A week into Communist Cuba's long-awaited leadership crisis, it appears there no crisis actually happening.
Official reports, cabinet member statements, comments from estranged family in the United States and Cuban government sources indicate Fidel Castro, 79, has begun recovering from emergency stomach surgery (though he is not out of danger) and his designated successor, brother Raul Castro, 75, is firmly in charge as a carefully scripted succession plan is carried out.
The political and military leadership has closed ranks around Raul, though he remains out of sight. The official -- and only -- media is spewing out endless sympathy and praise for the Castro brothers by sports figures, cultural figures and man-on-the-street interviews, but little concrete information.
Elite military reserves were already being called up Monday evening when the government broke the news that Fidel Castro was seriously ill and no longer governing for the first time in 47 years, albeit perhaps only temporarily. Soon after, internal security forces were placed on alert, as were Communist party cells and the block-level Committees in Defense of the Revolution.
The alert appeared precautionary, as there was no indication of a military threat from the United States or internal chaos that might panic Cuban-Americans into trying to help relatives or other people on the Caribbean island to flee. Both governments appeared determined to avoid an immigration crisis or direct confrontation.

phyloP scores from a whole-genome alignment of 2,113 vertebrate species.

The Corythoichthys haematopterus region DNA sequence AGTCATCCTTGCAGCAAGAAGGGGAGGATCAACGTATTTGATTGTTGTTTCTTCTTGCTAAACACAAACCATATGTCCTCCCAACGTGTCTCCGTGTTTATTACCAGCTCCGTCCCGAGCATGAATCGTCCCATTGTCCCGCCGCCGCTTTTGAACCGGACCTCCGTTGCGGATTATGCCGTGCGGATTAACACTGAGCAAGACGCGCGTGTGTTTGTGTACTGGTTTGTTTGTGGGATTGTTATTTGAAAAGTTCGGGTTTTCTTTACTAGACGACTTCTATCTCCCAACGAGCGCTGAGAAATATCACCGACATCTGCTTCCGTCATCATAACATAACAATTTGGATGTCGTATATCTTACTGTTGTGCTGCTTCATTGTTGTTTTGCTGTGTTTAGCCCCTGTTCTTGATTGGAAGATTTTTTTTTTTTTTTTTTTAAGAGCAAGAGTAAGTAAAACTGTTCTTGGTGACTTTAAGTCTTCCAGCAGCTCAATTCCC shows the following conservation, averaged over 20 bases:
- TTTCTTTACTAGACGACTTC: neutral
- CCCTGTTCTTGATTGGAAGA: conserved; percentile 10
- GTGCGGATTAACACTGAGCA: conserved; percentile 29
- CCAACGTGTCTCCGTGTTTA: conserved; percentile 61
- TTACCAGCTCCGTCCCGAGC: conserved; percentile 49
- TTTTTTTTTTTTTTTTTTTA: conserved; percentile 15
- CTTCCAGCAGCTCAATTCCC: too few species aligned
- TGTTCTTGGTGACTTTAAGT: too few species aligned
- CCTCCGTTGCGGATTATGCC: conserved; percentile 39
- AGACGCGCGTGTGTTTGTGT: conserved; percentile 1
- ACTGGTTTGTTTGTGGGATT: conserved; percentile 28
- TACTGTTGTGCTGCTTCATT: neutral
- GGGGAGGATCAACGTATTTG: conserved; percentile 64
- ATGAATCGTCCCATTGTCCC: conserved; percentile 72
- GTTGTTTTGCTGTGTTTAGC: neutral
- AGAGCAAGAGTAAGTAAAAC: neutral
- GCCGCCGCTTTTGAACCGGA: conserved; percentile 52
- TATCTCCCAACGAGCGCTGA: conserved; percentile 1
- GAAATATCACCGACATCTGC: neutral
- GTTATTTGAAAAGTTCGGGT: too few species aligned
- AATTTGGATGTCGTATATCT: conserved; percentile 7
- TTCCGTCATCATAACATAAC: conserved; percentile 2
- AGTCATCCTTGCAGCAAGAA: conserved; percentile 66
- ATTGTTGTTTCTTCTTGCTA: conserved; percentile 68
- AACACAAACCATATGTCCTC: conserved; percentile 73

U.S. Secretary of State Condoleezza Rice did send a message to the Cuban people, carried on the U.S.-funded Cuban broadcasters Radio and TV Marti, stating the United States is committed to supporting a future of freedom for Cuba, but a check of major cities and Havana municipalities found no one had heard or seen her for various reasons, including Cuban government jamming.
A huge electronic sign mounted on the U.S. diplomatic mission in Havana at times also sent out such messages, but a flag field erected on the parking lot when the sign first lit up in January obscures it from view unless one walks directly by the building.
Fidel Castro's famous three-car Mercedes motorcade was seen more than once, presumably with brother Raul Castro inside.
"The police stopped us in our cars well before it came by, and when it did people cheered and there were even some 'viva Rauls,' " said Hal Klepak, a Canadian military historian and author of a recent book on Cuba's armed forces.
The Roman Catholic Church, potentially the only serious ideological, if not political opposition in a country where no other national, well-organized and financed independent institutions exist, called on people to pray for Castro in a statement to churchgoers on Sunday.
Fidel Castro's health problems present "an especially significant moment" for Cuba, the message stated, and then it called for "peace and fraternal cohabitation among all Cubans, which cannot be disturbed by any external or internal situation."
The church statement clearly reflected the country's mood.
"Tuesday we had a community meeting and I couldn't believe it. Some people were wailing and I even began to cry," said Ana, a state employee in a central Cuba sugar town.
That evening a communiqué from Fidel Castro assured people he was stable, though the situation would remain delicate for a while longer, and there would be little information to keep his enemies guessing.